Smart technology marketing -- AI, AR, VR, IoT and voice assistants -- was by far the fastest-growing segment of investment by marketers in 2018, albeit on a relatively small base. That is the top-line finding of the first-ever benchmark on the burgeoning category from media industry economists PQ Media. While smart technology currently represents just 0.7% of marketing expenditures, it expanded 393% to $340 million in 2018 and is projected to rise to $7.086 billion in 2023, according to PQ's just-released U.S. Smart Technology Forecast.
Except for adults 18 to 24, all age groups had a net decrease in Facebook usage over the past 12 months, according to a user study released today by the Raymond James equities team. Overall, there was about a 15-percentage-point net difference between those reporting increasing their usage of Facebook (21.3%) and those reporting they decreased it (36.1%). In addition, 7.3% reported they have discontinued using Facebook altogether.
Two-thirds of consumers now use an ad blocker, but they are installed mostly on desktop/laptop computers, indicating that the probability of being blocked on mobile devices is much less likely. That's one of the top findings of the 2019 report on ad blockers released this week by Visual Objects.
The social engagement (likes, reactions, comments, shares, fan growth, conversation volume) of brands expanded in 2018, despite some negative changes at Facebook -- especially modifications made to its News Feed in the first quarter of the year. The difference came from higher brand engagement performance on Instagram and Twitter, according to a year in review report released today by social media tracking and analytics firm ListenFirst.
Several months ago, I saw an interesting story on MSNBC. A new study had found that since 1994 the percentage of Democrats and Republicans who disapprove of the other party each rose from only about 15% to more than 50%. This is a staggering increase in polarization over the past 25 years. The anchor struggled to come up with a reason, seemingly oblivious to the obvious -- MSNBC and Fox News both debuted in 1996. In this week's report, I examine the impact.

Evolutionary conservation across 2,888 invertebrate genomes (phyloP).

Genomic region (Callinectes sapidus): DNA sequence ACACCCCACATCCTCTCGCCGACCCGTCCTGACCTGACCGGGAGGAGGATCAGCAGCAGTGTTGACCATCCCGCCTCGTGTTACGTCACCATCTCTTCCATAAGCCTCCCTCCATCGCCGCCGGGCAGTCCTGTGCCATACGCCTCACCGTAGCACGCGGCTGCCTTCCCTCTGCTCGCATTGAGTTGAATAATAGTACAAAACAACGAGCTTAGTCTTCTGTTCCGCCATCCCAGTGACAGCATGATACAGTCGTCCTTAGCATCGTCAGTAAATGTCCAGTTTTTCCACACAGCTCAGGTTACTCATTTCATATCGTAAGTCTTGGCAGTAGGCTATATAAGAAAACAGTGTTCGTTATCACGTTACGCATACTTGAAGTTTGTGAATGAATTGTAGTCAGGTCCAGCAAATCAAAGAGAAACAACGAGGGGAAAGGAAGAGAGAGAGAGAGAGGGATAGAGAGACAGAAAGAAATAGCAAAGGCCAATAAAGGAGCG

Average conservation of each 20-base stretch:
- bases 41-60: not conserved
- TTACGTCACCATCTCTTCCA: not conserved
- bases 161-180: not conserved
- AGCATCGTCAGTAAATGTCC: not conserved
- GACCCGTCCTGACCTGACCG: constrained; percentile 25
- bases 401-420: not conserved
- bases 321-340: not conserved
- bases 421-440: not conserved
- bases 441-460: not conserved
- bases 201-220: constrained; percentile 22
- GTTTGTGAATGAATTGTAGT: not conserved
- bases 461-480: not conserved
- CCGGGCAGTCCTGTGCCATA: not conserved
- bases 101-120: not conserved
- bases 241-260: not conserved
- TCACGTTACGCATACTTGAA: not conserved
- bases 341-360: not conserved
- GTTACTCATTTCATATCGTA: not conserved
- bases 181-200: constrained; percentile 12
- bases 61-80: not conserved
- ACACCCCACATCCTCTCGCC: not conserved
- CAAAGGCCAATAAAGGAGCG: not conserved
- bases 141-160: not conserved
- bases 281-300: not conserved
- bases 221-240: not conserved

Based on the number of ad units aired, Procter & Gamble is the fastest growing major radio advertiser by a wide margin, according to an analysis by ad tracker Media Monitors. While the analysis doesn't necessarily equate to ad dollars, it at least shows that P&G has been heavying up dramatically on the number of radio messages aired over the past two years, especially in recent months.
Two-in-five young adults say they have followed a social media "influencer" that they ultimately learned was computer-generated, according to a study released this week by Fullscreen. The study, which surveyed a panel of persons 18-34 last fall, found that two-thirds (66%) felt "surprised" and/or "intrigued," 60% thought it was funny, but 42% felt "betrayed" and 41% felt "annoyed."
China is poised to overtake the U.S. as the biggest retail marketplace in the world this year. According to new estimates released this morning by eMarketer, China will take in $5.636 trillion in retail sales during 2019 -- $36 billion more than the $5.529 trillion eMarketer projects in U.S. retail sales this year. Not surprisingly, the balance shift is being driven largely by ecommerce, which has been fueling China's retail expansion. According to eMarketer estimates, China's ecommerce marketplace will expand more than 30% this year to $1.989 trillion.
The gap between the informed and uninformed public has increased to an 11-percentage-point difference from just 10 points in 2018.
Amazon remains the world's most valuable brand, expanding its worth nearly 25% to an estimated $187.9 billion in 2019, according to the just-released Global 500 for 2019, released today at the Davos World Economic Forum by Brand Finance. Apple remained the world's second most valuable brand, albeit with a relatively moderate growth of 5.0%, and Google remained No. 3, expanding its value 18%.